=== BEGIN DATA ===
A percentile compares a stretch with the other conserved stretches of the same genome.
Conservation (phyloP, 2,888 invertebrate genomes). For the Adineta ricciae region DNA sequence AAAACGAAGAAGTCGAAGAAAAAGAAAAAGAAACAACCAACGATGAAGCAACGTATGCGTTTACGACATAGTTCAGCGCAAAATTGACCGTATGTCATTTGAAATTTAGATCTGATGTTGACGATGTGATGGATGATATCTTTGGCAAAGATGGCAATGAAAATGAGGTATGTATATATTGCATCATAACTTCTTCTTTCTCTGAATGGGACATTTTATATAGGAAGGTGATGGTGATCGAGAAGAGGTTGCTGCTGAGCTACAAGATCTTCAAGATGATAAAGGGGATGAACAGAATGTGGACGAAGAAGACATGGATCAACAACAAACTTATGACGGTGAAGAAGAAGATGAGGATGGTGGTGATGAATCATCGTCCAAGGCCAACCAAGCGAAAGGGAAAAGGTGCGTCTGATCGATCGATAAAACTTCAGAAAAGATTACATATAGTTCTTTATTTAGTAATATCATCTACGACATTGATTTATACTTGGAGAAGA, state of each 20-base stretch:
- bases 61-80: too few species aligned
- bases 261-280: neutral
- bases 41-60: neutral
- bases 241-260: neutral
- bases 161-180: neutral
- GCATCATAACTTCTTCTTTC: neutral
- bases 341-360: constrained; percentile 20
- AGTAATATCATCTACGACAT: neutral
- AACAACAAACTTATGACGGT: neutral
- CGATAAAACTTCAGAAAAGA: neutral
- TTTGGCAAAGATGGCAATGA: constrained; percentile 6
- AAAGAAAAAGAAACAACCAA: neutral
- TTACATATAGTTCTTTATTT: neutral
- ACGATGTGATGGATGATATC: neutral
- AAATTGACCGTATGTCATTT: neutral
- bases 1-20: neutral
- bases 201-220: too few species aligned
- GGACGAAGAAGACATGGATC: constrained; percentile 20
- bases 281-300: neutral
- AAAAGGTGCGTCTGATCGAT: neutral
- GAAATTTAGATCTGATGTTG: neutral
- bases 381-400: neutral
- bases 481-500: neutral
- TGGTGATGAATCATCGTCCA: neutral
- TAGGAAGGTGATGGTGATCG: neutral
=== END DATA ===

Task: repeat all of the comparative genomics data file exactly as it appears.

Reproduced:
A percentile compares a stretch with the other conserved stretches of the same genome.
Conservation (phyloP, 2,888 invertebrate genomes). For the Adineta ricciae region DNA sequence AAAACGAAGAAGTCGAAGAAAAAGAAAAAGAAACAACCAACGATGAAGCAACGTATGCGTTTACGACATAGTTCAGCGCAAAATTGACCGTATGTCATTTGAAATTTAGATCTGATGTTGACGATGTGATGGATGATATCTTTGGCAAAGATGGCAATGAAAATGAGGTATGTATATATTGCATCATAACTTCTTCTTTCTCTGAATGGGACATTTTATATAGGAAGGTGATGGTGATCGAGAAGAGGTTGCTGCTGAGCTACAAGATCTTCAAGATGATAAAGGGGATGAACAGAATGTGGACGAAGAAGACATGGATCAACAACAAACTTATGACGGTGAAGAAGAAGATGAGGATGGTGGTGATGAATCATCGTCCAAGGCCAACCAAGCGAAAGGGAAAAGGTGCGTCTGATCGATCGATAAAACTTCAGAAAAGATTACATATAGTTCTTTATTTAGTAATATCATCTACGACATTGATTTATACTTGGAGAAGA, state of each 20-base stretch:
- bases 61-80: too few species aligned
- bases 261-280: neutral
- bases 41-60: neutral
- bases 241-260: neutral
- bases 161-180: neutral
- GCATCATAACTTCTTCTTTC: neutral
- bases 341-360: constrained; percentile 20
- AGTAATATCATCTACGACAT: neutral
- AACAACAAACTTATGACGGT: neutral
- CGATAAAACTTCAGAAAAGA: neutral
- TTTGGCAAAGATGGCAATGA: constrained; percentile 6
- AAAGAAAAAGAAACAACCAA: neutral
- TTACATATAGTTCTTTATTT: neutral
- ACGATGTGATGGATGATATC: neutral
- AAATTGACCGTATGTCATTT: neutral
- bases 1-20: neutral
- bases 201-220: too few species aligned
- GGACGAAGAAGACATGGATC: constrained; percentile 20
- bases 281-300: neutral
- AAAAGGTGCGTCTGATCGAT: neutral
- GAAATTTAGATCTGATGTTG: neutral
- bases 381-400: neutral
- bases 481-500: neutral
- TGGTGATGAATCATCGTCCA: neutral
- TAGGAAGGTGATGGTGATCG: neutral